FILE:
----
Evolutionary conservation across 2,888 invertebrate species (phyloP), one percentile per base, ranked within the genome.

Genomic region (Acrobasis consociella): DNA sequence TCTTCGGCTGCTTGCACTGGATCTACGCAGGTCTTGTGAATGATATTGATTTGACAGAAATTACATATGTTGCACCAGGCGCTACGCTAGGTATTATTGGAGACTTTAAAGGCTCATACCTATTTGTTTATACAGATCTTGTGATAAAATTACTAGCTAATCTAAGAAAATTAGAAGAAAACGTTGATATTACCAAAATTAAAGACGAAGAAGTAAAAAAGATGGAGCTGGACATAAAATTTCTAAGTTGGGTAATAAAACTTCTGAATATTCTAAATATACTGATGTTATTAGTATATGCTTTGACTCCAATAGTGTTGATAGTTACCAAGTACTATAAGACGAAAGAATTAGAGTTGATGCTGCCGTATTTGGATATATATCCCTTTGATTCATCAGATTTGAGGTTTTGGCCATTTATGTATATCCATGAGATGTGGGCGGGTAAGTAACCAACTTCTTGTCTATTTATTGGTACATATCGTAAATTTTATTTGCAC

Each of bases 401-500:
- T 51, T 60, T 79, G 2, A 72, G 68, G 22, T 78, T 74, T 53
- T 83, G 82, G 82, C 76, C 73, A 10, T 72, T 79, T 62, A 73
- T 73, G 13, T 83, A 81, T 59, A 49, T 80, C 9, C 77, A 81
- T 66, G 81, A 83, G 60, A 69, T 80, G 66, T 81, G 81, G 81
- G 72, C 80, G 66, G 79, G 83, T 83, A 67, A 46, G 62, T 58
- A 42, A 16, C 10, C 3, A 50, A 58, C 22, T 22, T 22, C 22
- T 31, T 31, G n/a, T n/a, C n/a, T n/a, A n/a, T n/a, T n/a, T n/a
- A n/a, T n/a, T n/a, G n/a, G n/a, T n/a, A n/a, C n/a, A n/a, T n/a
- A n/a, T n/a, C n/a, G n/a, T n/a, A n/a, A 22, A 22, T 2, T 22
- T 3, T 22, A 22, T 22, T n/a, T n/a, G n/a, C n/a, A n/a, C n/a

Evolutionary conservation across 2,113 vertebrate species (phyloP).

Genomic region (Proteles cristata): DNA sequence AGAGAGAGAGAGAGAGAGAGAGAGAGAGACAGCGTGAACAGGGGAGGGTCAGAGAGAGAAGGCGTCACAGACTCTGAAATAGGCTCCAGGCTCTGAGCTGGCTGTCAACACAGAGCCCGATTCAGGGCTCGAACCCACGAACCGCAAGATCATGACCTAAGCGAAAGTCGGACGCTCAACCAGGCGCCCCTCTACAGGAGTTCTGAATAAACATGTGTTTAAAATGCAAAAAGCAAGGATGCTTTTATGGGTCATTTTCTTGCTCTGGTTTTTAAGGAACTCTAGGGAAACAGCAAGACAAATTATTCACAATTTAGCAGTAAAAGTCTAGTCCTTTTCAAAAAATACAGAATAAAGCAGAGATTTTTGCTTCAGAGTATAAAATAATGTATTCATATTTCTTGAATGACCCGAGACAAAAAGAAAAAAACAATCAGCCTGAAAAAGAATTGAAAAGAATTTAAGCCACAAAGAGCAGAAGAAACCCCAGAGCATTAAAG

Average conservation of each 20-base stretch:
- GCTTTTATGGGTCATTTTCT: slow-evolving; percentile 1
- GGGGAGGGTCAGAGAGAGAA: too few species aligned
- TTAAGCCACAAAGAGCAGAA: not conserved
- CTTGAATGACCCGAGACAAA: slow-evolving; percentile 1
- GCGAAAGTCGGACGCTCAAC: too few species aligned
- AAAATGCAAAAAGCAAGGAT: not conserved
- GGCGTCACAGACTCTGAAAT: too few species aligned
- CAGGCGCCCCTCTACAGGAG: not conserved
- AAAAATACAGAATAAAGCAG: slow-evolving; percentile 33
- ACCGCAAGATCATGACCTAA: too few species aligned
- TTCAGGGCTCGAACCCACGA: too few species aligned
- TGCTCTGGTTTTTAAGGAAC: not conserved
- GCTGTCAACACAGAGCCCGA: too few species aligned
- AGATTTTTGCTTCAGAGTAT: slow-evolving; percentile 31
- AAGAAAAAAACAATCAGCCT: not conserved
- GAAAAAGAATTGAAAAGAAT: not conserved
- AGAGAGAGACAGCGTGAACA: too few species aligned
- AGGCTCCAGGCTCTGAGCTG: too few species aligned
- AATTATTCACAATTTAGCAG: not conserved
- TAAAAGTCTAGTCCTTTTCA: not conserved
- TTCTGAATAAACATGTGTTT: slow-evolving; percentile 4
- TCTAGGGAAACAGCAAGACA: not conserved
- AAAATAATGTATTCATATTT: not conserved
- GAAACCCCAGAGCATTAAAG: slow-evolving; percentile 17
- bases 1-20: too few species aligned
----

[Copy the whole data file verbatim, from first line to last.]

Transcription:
Evolutionary conservation across 2,888 invertebrate species (phyloP), one percentile per base, ranked within the genome.

Genomic region (Acrobasis consociella): DNA sequence TCTTCGGCTGCTTGCACTGGATCTACGCAGGTCTTGTGAATGATATTGATTTGACAGAAATTACATATGTTGCACCAGGCGCTACGCTAGGTATTATTGGAGACTTTAAAGGCTCATACCTATTTGTTTATACAGATCTTGTGATAAAATTACTAGCTAATCTAAGAAAATTAGAAGAAAACGTTGATATTACCAAAATTAAAGACGAAGAAGTAAAAAAGATGGAGCTGGACATAAAATTTCTAAGTTGGGTAATAAAACTTCTGAATATTCTAAATATACTGATGTTATTAGTATATGCTTTGACTCCAATAGTGTTGATAGTTACCAAGTACTATAAGACGAAAGAATTAGAGTTGATGCTGCCGTATTTGGATATATATCCCTTTGATTCATCAGATTTGAGGTTTTGGCCATTTATGTATATCCATGAGATGTGGGCGGGTAAGTAACCAACTTCTTGTCTATTTATTGGTACATATCGTAAATTTTATTTGCAC

Each of bases 401-500:
- T 51, T 60, T 79, G 2, A 72, G 68, G 22, T 78, T 74, T 53
- T 83, G 82, G 82, C 76, C 73, A 10, T 72, T 79, T 62, A 73
- T 73, G 13, T 83, A 81, T 59, A 49, T 80, C 9, C 77, A 81
- T 66, G 81, A 83, G 60, A 69, T 80, G 66, T 81, G 81, G 81
- G 72, C 80, G 66, G 79, G 83, T 83, A 67, A 46, G 62, T 58
- A 42, A 16, C 10, C 3, A 50, A 58, C 22, T 22, T 22, C 22
- T 31, T 31, G n/a, T n/a, C n/a, T n/a, A n/a, T n/a, T n/a, T n/a
- A n/a, T n/a, T n/a, G n/a, G n/a, T n/a, A n/a, C n/a, A n/a, T n/a
- A n/a, T n/a, C n/a, G n/a, T n/a, A n/a, A 22, A 22, T 2, T 22
- T 3, T 22, A 22, T 22, T n/a, T n/a, G n/a, C n/a, A n/a, C n/a

Evolutionary conservation across 2,113 vertebrate species (phyloP).

Genomic region (Proteles cristata): DNA sequence AGAGAGAGAGAGAGAGAGAGAGAGAGAGACAGCGTGAACAGGGGAGGGTCAGAGAGAGAAGGCGTCACAGACTCTGAAATAGGCTCCAGGCTCTGAGCTGGCTGTCAACACAGAGCCCGATTCAGGGCTCGAACCCACGAACCGCAAGATCATGACCTAAGCGAAAGTCGGACGCTCAACCAGGCGCCCCTCTACAGGAGTTCTGAATAAACATGTGTTTAAAATGCAAAAAGCAAGGATGCTTTTATGGGTCATTTTCTTGCTCTGGTTTTTAAGGAACTCTAGGGAAACAGCAAGACAAATTATTCACAATTTAGCAGTAAAAGTCTAGTCCTTTTCAAAAAATACAGAATAAAGCAGAGATTTTTGCTTCAGAGTATAAAATAATGTATTCATATTTCTTGAATGACCCGAGACAAAAAGAAAAAAACAATCAGCCTGAAAAAGAATTGAAAAGAATTTAAGCCACAAAGAGCAGAAGAAACCCCAGAGCATTAAAG

Average conservation of each 20-base stretch:
- GCTTTTATGGGTCATTTTCT: slow-evolving; percentile 1
- GGGGAGGGTCAGAGAGAGAA: too few species aligned
- TTAAGCCACAAAGAGCAGAA: not conserved
- CTTGAATGACCCGAGACAAA: slow-evolving; percentile 1
- GCGAAAGTCGGACGCTCAAC: too few species aligned
- AAAATGCAAAAAGCAAGGAT: not conserved
- GGCGTCACAGACTCTGAAAT: too few species aligned
- CAGGCGCCCCTCTACAGGAG: not conserved
- AAAAATACAGAATAAAGCAG: slow-evolving; percentile 33
- ACCGCAAGATCATGACCTAA: too few species aligned
- TTCAGGGCTCGAACCCACGA: too few species aligned
- TGCTCTGGTTTTTAAGGAAC: not conserved
- GCTGTCAACACAGAGCCCGA: too few species aligned
- AGATTTTTGCTTCAGAGTAT: slow-evolving; percentile 31
- AAGAAAAAAACAATCAGCCT: not conserved
- GAAAAAGAATTGAAAAGAAT: not conserved
- AGAGAGAGACAGCGTGAACA: too few species aligned
- AGGCTCCAGGCTCTGAGCTG: too few species aligned
- AATTATTCACAATTTAGCAG: not conserved
- TAAAAGTCTAGTCCTTTTCA: not conserved
- TTCTGAATAAACATGTGTTT: slow-evolving; percentile 4
- TCTAGGGAAACAGCAAGACA: not conserved
- AAAATAATGTATTCATATTT: not conserved
- GAAACCCCAGAGCATTAAAG: slow-evolving; percentile 17
- bases 1-20: too few species aligned